Why reaching Canton is so "meaningful" to 49ers' finalist Bryant Young
There are seven first-time finalists in the Hall-of-Fame’s Class of 2020, but none is more intriguing than former San Francisco defensive tackle Bryant Young.
It’s not because it took him eight years to get this far. Others like Sam Mills and LeRoy Butler have waited longer. Nope, it’s that it took him eight years just to hear his name mentioned by someone ... anyone ... associated with the Hall’s board of selectors.
You see, this isn’t just Bryant Young’s first year as a finalist; it’s his first year as a semifinalist, too, and no other candidate for the Class of 2020 – outside of Troy Polamalu and Reggie Wayne, both in their first years of eligibility – can say that.
“When I got the call,” Young told me earlier this week, “I was just taken aback. I was speechless and very excited. First and foremost, I was just humbled to be among some great individuals. I had no words. Now, we’ll see how it goes.”
While rare, Young’s great leap forward is not unprecedented. Former Dallas defensive back Everson Walls was never a finalist or semifinalist until 2018, his last year of eligibility as a modern-era candidate … and we saw how that went.
He didn’t make the first cut to 10.
But Young’s situation is different. He’s not in his last year of eligibility; he’s in in eighth … and he’s one of two defensive linemen up for Canton (Richard Seymour is the other). He was a four-time All-Pro and four-time Pro Bowl choice. He was a Super Bowl champion. He was named to the 1990’s all-decade team. He was an eight-time winner of the Len Eshmont award, the 49ers’ most prestigious accolade. And he was the NFL’s 1999 Comeback Player of the Year.
What he’s not is in Canton. And what he wasn’t was on the Hall’s radar.
“This is very meaningful,” Young said.
It’s very deserving, too. Because Bryant Young was one of the best defensive tackles of his era, and you don’t need me to remind you. Just look at the 1990s’ all-decade roster. There are four defensive tackles listed. Cortez Kennedy and John Randle are the starters, with Warren Sapp and Bryant Young second-team choices.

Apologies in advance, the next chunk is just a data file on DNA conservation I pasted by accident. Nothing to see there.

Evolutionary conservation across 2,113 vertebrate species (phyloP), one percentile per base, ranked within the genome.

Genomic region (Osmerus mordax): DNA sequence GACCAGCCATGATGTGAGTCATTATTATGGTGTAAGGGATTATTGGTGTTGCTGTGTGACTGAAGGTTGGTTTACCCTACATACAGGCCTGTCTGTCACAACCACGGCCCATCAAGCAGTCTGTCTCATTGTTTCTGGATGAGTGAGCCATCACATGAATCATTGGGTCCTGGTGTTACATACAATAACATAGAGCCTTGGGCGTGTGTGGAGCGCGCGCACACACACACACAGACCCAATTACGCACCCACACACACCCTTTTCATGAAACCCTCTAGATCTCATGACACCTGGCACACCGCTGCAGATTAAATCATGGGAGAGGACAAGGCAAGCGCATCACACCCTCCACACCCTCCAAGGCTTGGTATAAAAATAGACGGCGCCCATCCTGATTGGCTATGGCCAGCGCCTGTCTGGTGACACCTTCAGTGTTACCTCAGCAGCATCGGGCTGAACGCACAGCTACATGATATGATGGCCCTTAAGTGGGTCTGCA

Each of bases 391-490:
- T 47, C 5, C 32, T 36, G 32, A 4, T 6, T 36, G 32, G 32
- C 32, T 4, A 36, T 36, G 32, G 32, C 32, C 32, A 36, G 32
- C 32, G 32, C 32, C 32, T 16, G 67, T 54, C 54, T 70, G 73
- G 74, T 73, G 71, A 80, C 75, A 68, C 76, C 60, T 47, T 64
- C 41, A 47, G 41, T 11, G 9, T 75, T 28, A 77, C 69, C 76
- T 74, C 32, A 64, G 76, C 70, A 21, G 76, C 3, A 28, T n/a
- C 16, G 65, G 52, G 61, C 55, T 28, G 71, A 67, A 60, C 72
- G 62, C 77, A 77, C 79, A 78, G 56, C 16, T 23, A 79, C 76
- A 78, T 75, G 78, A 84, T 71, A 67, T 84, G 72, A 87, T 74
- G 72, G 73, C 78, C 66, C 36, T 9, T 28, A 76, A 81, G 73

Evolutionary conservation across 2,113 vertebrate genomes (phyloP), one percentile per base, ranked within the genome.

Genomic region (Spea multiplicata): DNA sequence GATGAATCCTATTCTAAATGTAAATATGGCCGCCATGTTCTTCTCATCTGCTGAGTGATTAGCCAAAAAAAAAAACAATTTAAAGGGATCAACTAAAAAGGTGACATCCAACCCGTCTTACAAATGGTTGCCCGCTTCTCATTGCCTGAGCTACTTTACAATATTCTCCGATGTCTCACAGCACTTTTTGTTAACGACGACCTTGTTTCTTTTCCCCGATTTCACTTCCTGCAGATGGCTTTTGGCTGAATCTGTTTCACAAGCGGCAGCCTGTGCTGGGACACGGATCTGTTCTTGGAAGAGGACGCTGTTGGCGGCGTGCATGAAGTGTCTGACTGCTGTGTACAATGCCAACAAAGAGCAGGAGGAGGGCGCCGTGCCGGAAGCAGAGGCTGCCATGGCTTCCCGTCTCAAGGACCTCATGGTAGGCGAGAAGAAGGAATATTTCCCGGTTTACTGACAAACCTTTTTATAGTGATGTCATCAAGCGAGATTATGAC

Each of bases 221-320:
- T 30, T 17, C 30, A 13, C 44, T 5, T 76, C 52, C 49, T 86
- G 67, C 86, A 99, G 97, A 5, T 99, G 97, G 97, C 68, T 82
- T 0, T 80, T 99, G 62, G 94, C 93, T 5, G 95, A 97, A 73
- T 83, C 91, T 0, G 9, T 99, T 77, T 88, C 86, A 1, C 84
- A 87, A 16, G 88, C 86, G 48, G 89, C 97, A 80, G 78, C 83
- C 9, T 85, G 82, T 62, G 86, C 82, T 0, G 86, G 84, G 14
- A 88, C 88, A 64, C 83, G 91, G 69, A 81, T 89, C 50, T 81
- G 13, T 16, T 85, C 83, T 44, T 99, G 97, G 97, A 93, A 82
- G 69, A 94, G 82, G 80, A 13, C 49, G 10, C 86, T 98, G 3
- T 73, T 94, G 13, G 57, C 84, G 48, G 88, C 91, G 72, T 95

All but Young are in the Pro Football Hall of Fame.
“I don’t pound my chest at all,” said Young, “but I really feel I deserve to be among the greats that came before me.”
He’s not alone. NFL historian John Turney of Pro Football Journal thinks he deserves to be among them, too. Turney studies film, videotape and reams of statistics, and the conclusion he draws is that Bryant Young was in the same stratosphere as Randle and Sapp, also named a first-team choice for the 2000s’ all-decade team.
“Bryant Young played left defensive tackle,” Turney said, “so he had to play both the three-and-the-one techniques, depending on where the tight end and the call were; whereas guys like John Randle and Warren Sapp were always a three-technique, so they didn’t have the responsibility that Bryant Young did.”
Nor the results. Turney points out that during Young’s career, the 49ers ranked fourth in rushing yards allowed and fourth in yards per carry. Furthermore, he mentions how effective Young was as a pass rusher, with almost as many sacks (89.5) as Sapp (96.5) and more run stuffs (76) than Sapp (65-1/2) or Randle (44).
“Bryant Young really was a Mean Joe Greene/Merlin Olsen type,” said Turney. “A two-way tackle making big plays versus the run and the pass.”
Greene and Olsen were first-ballot choices. So was Sapp. We’re just getting to know Bryant Young. Yet when I mentioned Turney’s comparisons – particularly vs. Sapp – he didn’t flinch. In fact, he seconded the motion.